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Diseases » Diabetes » Inheritance
 

Inheritance and Genetics of Diabetes

Genetics of Diabetes:

Genetics most likely plays a role in all types of diabetes, since a family history is a major risk factor.

Racial Patterns for Diabetes:

Racial Information for Diabetes: Prevalence of diabetes by race/ethnicity in people 20 years or older Non-Hispanic whites: 11.3 million. 7.8 percent of all non-Hispanic whites have diabetes.

Non-Hispanic blacks: 2.3 million. 10.8 percent of all non-Hispanic blacks have diabetes. On average, non-Hispanic blacks are 1.7 times as likely to have diabetes as non-Hispanic whites of similar age.

Mexican Americans: 1.2 million. 10.6 percent of all Mexican Americans have diabetes. On average, Mexican Americans are 1.9 times as likely to have diabetes as non-Hispanic whites of similar age.

Other Hispanic/Latino Americans:On average, Hispanic/Latino Americans are almost twice as likely to have diabetes as non-Hispanic whites of similar age. (Sufficient data are not currently available to derive more specific estimates.)

American Indians and Alaska Natives: 9 percent of American Indians and Alaska Natives have diagnosed diabetes. On average, American Indians and Alaska Natives are 2.8 times as likely to have diagnosed diabetes as non-Hispanic whites of similar age.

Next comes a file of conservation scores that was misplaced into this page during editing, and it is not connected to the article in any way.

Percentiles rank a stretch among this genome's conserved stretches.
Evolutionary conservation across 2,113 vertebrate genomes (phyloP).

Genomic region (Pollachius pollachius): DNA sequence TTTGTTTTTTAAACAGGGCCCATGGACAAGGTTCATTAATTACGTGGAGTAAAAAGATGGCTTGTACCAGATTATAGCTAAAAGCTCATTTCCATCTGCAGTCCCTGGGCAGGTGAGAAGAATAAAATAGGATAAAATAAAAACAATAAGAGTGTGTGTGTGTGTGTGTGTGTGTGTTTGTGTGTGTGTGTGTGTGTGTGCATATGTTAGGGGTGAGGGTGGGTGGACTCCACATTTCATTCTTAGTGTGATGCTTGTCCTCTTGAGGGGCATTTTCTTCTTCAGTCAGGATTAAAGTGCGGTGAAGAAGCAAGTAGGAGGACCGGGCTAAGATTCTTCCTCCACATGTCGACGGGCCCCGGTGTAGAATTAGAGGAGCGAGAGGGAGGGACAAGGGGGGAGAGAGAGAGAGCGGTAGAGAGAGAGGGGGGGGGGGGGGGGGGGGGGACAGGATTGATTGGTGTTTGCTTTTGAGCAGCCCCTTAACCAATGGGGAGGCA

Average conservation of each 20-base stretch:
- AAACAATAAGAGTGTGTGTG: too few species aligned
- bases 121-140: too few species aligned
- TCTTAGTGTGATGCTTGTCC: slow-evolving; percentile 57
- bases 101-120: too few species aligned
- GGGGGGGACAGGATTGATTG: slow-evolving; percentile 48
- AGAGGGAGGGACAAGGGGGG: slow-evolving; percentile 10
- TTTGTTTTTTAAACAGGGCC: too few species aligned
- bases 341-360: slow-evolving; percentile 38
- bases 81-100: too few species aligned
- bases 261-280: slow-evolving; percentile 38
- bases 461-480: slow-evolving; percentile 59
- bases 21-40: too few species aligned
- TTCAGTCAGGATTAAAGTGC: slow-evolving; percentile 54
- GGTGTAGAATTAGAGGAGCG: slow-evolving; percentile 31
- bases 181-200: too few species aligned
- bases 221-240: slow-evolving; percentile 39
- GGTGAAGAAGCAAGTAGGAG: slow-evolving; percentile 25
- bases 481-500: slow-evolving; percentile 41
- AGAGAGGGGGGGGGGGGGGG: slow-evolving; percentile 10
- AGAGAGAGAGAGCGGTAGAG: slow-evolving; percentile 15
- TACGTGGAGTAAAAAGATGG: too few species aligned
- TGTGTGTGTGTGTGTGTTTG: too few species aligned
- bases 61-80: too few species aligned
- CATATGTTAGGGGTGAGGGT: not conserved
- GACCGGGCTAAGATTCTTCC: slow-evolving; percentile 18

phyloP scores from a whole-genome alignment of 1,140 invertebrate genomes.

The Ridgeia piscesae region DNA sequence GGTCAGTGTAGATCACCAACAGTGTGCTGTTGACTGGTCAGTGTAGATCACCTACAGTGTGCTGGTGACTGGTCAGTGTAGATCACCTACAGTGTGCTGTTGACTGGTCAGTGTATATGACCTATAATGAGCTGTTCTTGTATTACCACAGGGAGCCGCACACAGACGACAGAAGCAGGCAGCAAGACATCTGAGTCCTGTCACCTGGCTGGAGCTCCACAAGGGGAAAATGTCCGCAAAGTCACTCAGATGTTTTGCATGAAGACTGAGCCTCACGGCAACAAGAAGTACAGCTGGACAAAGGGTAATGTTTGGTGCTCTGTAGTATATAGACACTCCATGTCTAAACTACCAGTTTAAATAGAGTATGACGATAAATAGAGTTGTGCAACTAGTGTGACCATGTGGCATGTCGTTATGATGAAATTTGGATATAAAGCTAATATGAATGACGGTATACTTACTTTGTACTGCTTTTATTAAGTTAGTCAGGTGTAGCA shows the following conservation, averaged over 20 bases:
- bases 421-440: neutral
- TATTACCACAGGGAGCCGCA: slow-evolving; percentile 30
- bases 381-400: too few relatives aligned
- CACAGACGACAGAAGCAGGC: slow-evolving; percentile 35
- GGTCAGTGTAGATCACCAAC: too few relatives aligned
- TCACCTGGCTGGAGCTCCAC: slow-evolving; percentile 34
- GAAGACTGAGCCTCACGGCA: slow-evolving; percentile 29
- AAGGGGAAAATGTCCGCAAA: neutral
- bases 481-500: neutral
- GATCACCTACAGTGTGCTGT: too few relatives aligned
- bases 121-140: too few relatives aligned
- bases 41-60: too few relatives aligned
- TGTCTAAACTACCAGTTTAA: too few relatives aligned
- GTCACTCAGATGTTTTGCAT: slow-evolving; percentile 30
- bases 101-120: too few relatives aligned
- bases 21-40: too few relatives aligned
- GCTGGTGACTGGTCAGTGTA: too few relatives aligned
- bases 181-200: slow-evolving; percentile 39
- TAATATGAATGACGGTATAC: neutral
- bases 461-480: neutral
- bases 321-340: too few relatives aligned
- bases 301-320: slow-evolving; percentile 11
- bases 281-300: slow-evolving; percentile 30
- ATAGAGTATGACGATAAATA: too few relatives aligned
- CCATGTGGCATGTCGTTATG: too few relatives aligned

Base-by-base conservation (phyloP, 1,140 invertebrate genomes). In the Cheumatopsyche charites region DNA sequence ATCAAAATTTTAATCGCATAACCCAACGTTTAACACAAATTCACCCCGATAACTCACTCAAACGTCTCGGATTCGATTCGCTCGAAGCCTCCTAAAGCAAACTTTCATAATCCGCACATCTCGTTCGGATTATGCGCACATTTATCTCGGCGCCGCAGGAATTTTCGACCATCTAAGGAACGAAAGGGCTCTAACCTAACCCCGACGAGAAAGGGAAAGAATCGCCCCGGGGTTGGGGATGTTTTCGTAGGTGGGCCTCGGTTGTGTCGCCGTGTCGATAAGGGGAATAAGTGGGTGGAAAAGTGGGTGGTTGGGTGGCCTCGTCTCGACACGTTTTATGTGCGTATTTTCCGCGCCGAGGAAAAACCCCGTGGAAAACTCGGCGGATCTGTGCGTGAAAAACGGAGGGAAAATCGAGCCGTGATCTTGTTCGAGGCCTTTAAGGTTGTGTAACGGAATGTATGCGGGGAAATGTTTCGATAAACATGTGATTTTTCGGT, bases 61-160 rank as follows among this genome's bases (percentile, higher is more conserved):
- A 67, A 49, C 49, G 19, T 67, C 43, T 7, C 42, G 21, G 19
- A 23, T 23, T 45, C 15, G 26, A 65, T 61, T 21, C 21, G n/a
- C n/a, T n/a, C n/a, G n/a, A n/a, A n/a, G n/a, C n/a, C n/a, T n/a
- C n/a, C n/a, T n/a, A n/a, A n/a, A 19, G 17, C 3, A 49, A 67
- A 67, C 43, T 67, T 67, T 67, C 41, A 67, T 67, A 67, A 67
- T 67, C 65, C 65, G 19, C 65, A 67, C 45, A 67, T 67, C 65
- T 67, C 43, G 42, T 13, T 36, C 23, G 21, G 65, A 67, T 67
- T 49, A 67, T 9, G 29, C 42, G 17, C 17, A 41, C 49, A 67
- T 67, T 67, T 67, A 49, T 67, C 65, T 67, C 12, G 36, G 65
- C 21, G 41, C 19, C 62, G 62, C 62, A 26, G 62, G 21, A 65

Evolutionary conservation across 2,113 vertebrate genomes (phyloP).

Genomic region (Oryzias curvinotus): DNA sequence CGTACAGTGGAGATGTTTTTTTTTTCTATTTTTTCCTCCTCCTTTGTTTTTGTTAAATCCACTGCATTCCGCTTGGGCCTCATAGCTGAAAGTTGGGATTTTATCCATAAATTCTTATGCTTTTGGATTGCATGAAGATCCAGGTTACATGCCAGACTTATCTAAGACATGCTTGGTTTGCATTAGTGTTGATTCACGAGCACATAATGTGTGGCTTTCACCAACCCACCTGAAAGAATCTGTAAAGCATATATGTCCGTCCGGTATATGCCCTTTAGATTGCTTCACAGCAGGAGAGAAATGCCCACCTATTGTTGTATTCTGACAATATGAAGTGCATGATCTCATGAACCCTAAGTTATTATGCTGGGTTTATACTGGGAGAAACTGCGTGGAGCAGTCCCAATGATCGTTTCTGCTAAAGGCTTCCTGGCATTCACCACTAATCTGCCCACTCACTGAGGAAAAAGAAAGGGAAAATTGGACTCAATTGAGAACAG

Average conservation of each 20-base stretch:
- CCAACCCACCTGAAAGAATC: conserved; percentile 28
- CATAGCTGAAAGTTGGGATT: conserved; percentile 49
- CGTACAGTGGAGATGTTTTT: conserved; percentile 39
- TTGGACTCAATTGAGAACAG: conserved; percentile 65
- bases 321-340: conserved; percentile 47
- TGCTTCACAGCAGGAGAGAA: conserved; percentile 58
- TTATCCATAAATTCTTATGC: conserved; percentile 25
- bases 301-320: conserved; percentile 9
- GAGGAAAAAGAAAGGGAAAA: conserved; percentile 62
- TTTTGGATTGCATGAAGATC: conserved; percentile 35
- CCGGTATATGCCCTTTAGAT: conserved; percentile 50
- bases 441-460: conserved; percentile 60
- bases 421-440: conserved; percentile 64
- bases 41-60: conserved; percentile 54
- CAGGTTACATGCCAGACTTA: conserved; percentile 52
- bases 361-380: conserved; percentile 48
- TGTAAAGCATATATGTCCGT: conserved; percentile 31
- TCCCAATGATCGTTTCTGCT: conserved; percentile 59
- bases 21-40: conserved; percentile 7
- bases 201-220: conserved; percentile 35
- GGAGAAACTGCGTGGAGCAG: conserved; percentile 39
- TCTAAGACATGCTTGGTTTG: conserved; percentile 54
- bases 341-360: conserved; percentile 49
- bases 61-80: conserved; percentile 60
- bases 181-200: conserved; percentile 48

Asian Americans and Pacific Islanders: Prevalence data for diabetes among Asian Americans and Pacific Islanders are limited. Some groups within this population are at increased risk for diabetes. For example, data collected from 1988 to 1995 suggest that Native Hawaiians are twice as likely to have diagnosed diabetes as white residents of Hawaii. (Source: excerpt from Diabetes Statistics in the United States: NIDDK)

About inheritance and genetics:

Inheritance of Diabetes refers to whether the condition is inherited from your parents or "runs" in families. The level of inheritance of a condition depends on how important genetics are to the disease. Strongly genetic diseases are usually inherited, partially genetic diseases are sometimes inherited, and non-genetic diseases are not inherited. For general information, see Introduction to Genetics.

 

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